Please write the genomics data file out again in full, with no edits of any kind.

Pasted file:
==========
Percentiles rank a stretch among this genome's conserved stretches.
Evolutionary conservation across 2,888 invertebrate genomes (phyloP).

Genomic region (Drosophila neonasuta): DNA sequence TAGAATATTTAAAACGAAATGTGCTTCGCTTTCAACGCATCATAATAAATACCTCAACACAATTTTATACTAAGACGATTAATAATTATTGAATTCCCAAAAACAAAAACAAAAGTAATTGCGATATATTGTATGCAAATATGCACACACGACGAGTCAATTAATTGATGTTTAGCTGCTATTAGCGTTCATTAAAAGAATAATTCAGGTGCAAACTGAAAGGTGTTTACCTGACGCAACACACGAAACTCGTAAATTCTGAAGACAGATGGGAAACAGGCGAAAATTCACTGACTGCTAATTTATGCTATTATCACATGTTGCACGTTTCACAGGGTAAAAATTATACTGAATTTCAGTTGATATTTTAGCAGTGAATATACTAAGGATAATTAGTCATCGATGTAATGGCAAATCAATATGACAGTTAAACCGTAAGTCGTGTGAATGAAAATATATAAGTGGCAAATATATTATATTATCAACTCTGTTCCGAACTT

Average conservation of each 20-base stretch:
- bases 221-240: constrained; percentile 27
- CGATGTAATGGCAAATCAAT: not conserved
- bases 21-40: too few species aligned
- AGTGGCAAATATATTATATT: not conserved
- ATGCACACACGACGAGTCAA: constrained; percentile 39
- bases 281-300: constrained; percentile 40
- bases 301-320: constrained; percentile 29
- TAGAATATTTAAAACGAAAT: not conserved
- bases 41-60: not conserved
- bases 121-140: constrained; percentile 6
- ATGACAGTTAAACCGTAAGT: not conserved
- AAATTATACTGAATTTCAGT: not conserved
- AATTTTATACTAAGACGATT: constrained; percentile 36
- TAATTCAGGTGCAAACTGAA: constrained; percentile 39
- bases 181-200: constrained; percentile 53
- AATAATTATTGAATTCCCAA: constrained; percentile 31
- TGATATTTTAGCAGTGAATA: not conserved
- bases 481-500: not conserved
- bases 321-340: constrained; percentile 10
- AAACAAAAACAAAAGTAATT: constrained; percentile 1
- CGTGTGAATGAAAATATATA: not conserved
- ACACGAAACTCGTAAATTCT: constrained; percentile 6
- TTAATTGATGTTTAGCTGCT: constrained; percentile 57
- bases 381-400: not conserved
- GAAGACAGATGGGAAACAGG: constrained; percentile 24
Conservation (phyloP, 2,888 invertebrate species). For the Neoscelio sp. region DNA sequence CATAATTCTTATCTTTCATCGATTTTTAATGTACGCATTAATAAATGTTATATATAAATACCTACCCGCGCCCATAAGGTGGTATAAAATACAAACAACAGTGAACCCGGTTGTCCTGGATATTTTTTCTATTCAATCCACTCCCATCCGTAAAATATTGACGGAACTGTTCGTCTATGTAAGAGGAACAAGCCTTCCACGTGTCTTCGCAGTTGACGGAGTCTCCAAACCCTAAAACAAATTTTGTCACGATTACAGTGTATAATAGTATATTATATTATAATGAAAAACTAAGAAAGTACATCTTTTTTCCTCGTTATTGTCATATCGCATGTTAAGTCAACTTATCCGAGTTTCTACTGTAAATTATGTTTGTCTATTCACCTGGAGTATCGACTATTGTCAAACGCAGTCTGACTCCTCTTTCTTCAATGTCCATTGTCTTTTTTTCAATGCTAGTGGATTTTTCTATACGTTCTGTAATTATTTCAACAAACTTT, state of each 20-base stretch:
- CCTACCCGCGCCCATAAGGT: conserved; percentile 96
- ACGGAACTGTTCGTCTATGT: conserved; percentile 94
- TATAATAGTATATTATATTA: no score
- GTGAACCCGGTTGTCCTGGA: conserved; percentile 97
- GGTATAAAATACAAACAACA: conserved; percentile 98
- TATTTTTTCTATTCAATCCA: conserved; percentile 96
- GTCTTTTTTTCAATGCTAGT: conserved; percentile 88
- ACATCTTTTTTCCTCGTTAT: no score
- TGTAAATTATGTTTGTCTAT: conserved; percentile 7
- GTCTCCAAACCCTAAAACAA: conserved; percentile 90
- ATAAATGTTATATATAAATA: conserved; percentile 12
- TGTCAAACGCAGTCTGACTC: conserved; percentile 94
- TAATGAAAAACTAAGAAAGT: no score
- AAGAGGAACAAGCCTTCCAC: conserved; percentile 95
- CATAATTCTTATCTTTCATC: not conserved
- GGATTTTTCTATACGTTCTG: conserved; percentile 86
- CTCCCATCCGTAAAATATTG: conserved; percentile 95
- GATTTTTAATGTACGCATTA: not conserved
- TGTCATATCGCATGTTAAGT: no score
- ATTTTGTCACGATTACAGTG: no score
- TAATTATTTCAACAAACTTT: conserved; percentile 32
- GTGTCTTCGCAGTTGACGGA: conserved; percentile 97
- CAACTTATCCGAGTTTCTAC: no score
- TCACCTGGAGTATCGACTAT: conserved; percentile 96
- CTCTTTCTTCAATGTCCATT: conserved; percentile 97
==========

Percentiles rank a stretch among this genome's conserved stretches.
Evolutionary conservation across 2,888 invertebrate genomes (phyloP).

Genomic region (Drosophila neonasuta): DNA sequence TAGAATATTTAAAACGAAATGTGCTTCGCTTTCAACGCATCATAATAAATACCTCAACACAATTTTATACTAAGACGATTAATAATTATTGAATTCCCAAAAACAAAAACAAAAGTAATTGCGATATATTGTATGCAAATATGCACACACGACGAGTCAATTAATTGATGTTTAGCTGCTATTAGCGTTCATTAAAAGAATAATTCAGGTGCAAACTGAAAGGTGTTTACCTGACGCAACACACGAAACTCGTAAATTCTGAAGACAGATGGGAAACAGGCGAAAATTCACTGACTGCTAATTTATGCTATTATCACATGTTGCACGTTTCACAGGGTAAAAATTATACTGAATTTCAGTTGATATTTTAGCAGTGAATATACTAAGGATAATTAGTCATCGATGTAATGGCAAATCAATATGACAGTTAAACCGTAAGTCGTGTGAATGAAAATATATAAGTGGCAAATATATTATATTATCAACTCTGTTCCGAACTT

Average conservation of each 20-base stretch:
- bases 221-240: constrained; percentile 27
- CGATGTAATGGCAAATCAAT: not conserved
- bases 21-40: too few species aligned
- AGTGGCAAATATATTATATT: not conserved
- ATGCACACACGACGAGTCAA: constrained; percentile 39
- bases 281-300: constrained; percentile 40
- bases 301-320: constrained; percentile 29
- TAGAATATTTAAAACGAAAT: not conserved
- bases 41-60: not conserved
- bases 121-140: constrained; percentile 6
- ATGACAGTTAAACCGTAAGT: not conserved
- AAATTATACTGAATTTCAGT: not conserved
- AATTTTATACTAAGACGATT: constrained; percentile 36
- TAATTCAGGTGCAAACTGAA: constrained; percentile 39
- bases 181-200: constrained; percentile 53
- AATAATTATTGAATTCCCAA: constrained; percentile 31
- TGATATTTTAGCAGTGAATA: not conserved
- bases 481-500: not conserved
- bases 321-340: constrained; percentile 10
- AAACAAAAACAAAAGTAATT: constrained; percentile 1
- CGTGTGAATGAAAATATATA: not conserved
- ACACGAAACTCGTAAATTCT: constrained; percentile 6
- TTAATTGATGTTTAGCTGCT: constrained; percentile 57
- bases 381-400: not conserved
- GAAGACAGATGGGAAACAGG: constrained; percentile 24
Conservation (phyloP, 2,888 invertebrate species). For the Neoscelio sp. region DNA sequence CATAATTCTTATCTTTCATCGATTTTTAATGTACGCATTAATAAATGTTATATATAAATACCTACCCGCGCCCATAAGGTGGTATAAAATACAAACAACAGTGAACCCGGTTGTCCTGGATATTTTTTCTATTCAATCCACTCCCATCCGTAAAATATTGACGGAACTGTTCGTCTATGTAAGAGGAACAAGCCTTCCACGTGTCTTCGCAGTTGACGGAGTCTCCAAACCCTAAAACAAATTTTGTCACGATTACAGTGTATAATAGTATATTATATTATAATGAAAAACTAAGAAAGTACATCTTTTTTCCTCGTTATTGTCATATCGCATGTTAAGTCAACTTATCCGAGTTTCTACTGTAAATTATGTTTGTCTATTCACCTGGAGTATCGACTATTGTCAAACGCAGTCTGACTCCTCTTTCTTCAATGTCCATTGTCTTTTTTTCAATGCTAGTGGATTTTTCTATACGTTCTGTAATTATTTCAACAAACTTT, state of each 20-base stretch:
- CCTACCCGCGCCCATAAGGT: conserved; percentile 96
- ACGGAACTGTTCGTCTATGT: conserved; percentile 94
- TATAATAGTATATTATATTA: no score
- GTGAACCCGGTTGTCCTGGA: conserved; percentile 97
- GGTATAAAATACAAACAACA: conserved; percentile 98
- TATTTTTTCTATTCAATCCA: conserved; percentile 96
- GTCTTTTTTTCAATGCTAGT: conserved; percentile 88
- ACATCTTTTTTCCTCGTTAT: no score
- TGTAAATTATGTTTGTCTAT: conserved; percentile 7
- GTCTCCAAACCCTAAAACAA: conserved; percentile 90
- ATAAATGTTATATATAAATA: conserved; percentile 12
- TGTCAAACGCAGTCTGACTC: conserved; percentile 94
- TAATGAAAAACTAAGAAAGT: no score
- AAGAGGAACAAGCCTTCCAC: conserved; percentile 95
- CATAATTCTTATCTTTCATC: not conserved
- GGATTTTTCTATACGTTCTG: conserved; percentile 86
- CTCCCATCCGTAAAATATTG: conserved; percentile 95
- GATTTTTAATGTACGCATTA: not conserved
- TGTCATATCGCATGTTAAGT: no score
- ATTTTGTCACGATTACAGTG: no score
- TAATTATTTCAACAAACTTT: conserved; percentile 32
- GTGTCTTCGCAGTTGACGGA: conserved; percentile 97
- CAACTTATCCGAGTTTCTAC: no score
- TCACCTGGAGTATCGACTAT: conserved; percentile 96
- CTCTTTCTTCAATGTCCATT: conserved; percentile 97